Tovar, SAM HOUSTON 1986, discusses the importance of being authentic to yourself — and the importance of making a difference in the lives of others — as he seeks to launch a nonprofit to meet the needs of young adults diagnosed with autism and developmental and intellectual disabilities.
The driving forces behind Order of Constantine Sig Jose Tovar’s, SAM HOUSTON 1986, decision to quit his job and focus full-time on establishing a nonprofit day program for young adults with autism and developmental and intellectual needs are twofold. First is love for his son, Marcos, and second is needing to come up with a solution to a problem. Lengthy waitlists at facilities that meet the needs of such adults keep his own son from enjoying an independent lifestyle, and the waitlists keep Tovar from having peace of mind about his son’s safety and security as they both age. Studying and teaching the Transformational Leader Program’s True North Leadership Certificate material helped put into perspective his purpose and act as the catalyst for founding the nonprofit Redoma.
Tovar discusses below the challenges he and his son have faced with receiving affordable and accessible care, the deeper meaning of the name Redoma, the role the Fraternity has played in his life, and his approach to transformational leadership and what putting that into practice means to him.
You’re a father to a young adult on the autism spectrum disorder. Tell me more about your son, Marcos, and the kind of relationship you both share.
There are a lot of blessings, but there also are some challenges. I get a lot of hugs. Together we go to church. He loves to go out and eat, and he’s got a very good taste, so it can be expensive. He’s very adventurous, and he loves staying in hotels. He loves the whole idea of going someplace. It’s not so much about a destination as much as, ‘Hey, this is a new room.’ He’s a great traveler.
He may be 22, but in a lot of ways he is just a typical father-son teenage relationship where, for example, if I change the words of a song or if I make jokes, he finds it embarrassing, and then in some instances, he loves it.
There’s some things that I will never experience. Like, I will not have grandchildren, and I will not be at his wedding. There’s just certain things that are not possible. It’s something that I’ve come to accept.
What kind of challenges have you and your son faced as he’s entered adulthood?
Pre-COVID, we sought help with what is called ABA, adaptive behavior analysis therapy. I had a fantastic group of people that saw my son grow up, and these are the same folks that would support me when I work and travel.
This place [Marcos] was going to was a fantastic place. I did not know how spoiled we were, how beautiful and how good these people were. The challenge as he became an adult is that services for insurance were no longer paid [Texas recently expanded coverage for ABA therapy after Marcos had aged out]. They started questioning the benefits of the therapy before he turned 16. The idea that therapy stops and you no longer need therapy after a certain age is just dumbfounded to me. [The facility] told me, ‘Hey, the insurance will only cover so much. Can you pay the rest?’ Absolutely. And they give me a prorated rate, and then sometimes, when I couldn’t pay, they would give me credit, and later I would pay it. And then eventually, the insurance just said, ‘No, we’re just not going to cover it.’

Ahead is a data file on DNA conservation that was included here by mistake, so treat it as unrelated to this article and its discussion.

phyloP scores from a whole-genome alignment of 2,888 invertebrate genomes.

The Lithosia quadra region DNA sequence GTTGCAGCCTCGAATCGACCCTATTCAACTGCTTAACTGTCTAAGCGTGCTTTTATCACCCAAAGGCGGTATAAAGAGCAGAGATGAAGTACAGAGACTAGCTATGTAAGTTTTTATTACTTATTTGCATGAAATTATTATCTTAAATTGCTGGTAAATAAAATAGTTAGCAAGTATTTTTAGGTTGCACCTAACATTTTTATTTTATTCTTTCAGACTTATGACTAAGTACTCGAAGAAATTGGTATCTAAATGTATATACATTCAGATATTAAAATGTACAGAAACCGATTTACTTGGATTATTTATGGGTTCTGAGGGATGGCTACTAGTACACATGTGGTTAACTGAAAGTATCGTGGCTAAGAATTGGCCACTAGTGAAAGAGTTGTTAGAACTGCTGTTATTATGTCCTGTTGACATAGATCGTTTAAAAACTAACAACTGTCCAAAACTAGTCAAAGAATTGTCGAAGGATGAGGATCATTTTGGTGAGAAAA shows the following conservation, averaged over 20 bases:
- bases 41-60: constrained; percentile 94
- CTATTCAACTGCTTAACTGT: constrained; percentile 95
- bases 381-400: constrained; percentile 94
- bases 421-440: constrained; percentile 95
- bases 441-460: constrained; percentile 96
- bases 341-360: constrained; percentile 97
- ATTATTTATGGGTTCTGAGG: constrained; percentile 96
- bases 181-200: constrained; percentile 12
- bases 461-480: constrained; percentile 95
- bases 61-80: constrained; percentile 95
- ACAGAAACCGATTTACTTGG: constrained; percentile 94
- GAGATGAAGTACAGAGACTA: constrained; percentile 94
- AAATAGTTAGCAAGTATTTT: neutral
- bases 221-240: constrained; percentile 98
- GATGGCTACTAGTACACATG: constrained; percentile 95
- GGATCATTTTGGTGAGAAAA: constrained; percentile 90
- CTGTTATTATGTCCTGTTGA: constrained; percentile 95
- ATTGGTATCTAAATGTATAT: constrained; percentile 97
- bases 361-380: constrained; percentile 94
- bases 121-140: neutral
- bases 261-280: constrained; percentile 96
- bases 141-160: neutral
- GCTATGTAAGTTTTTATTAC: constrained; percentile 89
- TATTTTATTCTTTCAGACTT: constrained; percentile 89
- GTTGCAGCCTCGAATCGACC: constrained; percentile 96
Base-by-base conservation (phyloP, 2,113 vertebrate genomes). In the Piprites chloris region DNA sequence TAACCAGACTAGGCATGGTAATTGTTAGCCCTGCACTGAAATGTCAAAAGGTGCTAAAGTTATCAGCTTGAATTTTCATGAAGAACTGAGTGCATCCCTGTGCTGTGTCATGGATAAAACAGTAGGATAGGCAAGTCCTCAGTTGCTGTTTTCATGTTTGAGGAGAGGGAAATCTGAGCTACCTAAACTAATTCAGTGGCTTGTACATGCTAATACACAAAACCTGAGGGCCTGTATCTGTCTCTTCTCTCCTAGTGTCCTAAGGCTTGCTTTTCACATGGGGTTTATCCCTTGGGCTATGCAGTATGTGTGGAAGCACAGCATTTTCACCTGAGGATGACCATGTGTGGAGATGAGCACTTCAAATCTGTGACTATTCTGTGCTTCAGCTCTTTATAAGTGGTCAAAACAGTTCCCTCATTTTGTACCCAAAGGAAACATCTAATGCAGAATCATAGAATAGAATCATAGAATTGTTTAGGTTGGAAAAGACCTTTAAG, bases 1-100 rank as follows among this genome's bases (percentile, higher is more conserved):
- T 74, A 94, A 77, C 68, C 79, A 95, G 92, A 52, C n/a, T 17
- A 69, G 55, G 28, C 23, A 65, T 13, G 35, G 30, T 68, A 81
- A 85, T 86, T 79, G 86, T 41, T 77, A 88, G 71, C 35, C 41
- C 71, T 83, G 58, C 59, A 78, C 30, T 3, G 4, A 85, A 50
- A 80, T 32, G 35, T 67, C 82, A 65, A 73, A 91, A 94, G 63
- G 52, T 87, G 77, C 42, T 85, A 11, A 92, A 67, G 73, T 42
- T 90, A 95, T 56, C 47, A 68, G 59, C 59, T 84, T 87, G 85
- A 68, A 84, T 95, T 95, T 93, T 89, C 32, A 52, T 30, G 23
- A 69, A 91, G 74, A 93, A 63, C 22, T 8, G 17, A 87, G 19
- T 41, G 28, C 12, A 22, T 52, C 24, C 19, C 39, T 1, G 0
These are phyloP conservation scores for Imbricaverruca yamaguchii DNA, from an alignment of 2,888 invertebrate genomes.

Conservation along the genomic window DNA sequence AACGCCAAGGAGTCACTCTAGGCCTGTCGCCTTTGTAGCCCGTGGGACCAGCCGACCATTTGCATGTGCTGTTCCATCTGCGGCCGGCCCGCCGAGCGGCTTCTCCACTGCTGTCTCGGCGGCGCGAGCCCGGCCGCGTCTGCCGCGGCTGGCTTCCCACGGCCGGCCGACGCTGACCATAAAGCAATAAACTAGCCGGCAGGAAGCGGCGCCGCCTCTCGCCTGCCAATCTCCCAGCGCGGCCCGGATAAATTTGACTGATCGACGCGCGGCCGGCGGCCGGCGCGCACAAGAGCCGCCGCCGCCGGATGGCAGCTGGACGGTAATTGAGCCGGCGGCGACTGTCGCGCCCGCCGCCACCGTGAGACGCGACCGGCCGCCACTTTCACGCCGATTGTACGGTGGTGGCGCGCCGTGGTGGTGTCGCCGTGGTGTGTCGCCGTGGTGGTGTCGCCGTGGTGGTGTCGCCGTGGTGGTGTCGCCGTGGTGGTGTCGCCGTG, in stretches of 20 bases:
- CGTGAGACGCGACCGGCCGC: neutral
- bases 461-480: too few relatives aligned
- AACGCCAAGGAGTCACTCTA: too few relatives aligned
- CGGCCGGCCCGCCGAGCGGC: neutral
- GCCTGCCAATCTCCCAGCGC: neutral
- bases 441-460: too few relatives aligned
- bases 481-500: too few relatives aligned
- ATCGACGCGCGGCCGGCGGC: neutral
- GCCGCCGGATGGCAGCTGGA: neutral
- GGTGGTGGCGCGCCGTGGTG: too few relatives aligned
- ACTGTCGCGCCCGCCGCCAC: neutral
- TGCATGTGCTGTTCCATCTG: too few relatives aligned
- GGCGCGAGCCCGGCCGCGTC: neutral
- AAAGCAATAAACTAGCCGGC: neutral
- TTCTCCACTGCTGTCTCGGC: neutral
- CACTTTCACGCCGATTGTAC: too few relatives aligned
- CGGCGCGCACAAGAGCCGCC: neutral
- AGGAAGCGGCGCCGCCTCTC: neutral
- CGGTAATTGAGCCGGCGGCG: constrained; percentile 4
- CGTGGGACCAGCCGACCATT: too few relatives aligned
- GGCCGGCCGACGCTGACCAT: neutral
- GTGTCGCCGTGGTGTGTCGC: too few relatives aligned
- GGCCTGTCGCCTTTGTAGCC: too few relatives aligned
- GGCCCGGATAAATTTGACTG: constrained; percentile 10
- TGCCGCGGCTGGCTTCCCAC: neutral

So, you know what [the facility] did? They developed a day program where I could pay out of pocket. For the two years he was there before COVID, I was paying out of pocket, and it was affordable. Yeah, I was paying out of pocket, but it was worth it. He was safe. He was loved. It was people that he knew. And they just sort of offered this program to him and his peers.
But eventually, when COVID died down, it changed dramatically. People that knew him, all of that just dried up. When you enter adulthood, insurance doesn’t pay for it. So, you don’t see as many facilities offering support and services. There’s some good ones out there, and there’s the waiting list for them, and then there’s some that are not so good. So, we started looking for some facilities. He wants to be independent. He wants to have his own place where I don’t have to tell him to turn the light off or make the bed.
You worry about the services, what kind of social life you can offer them, and then there’s the question of continuity. What happens when I’m gone? Those are things that can be quite overwhelming. But, there’s ways to navigate that. You pray for the future, but you focus on the present. Be in the moment — this is what matters.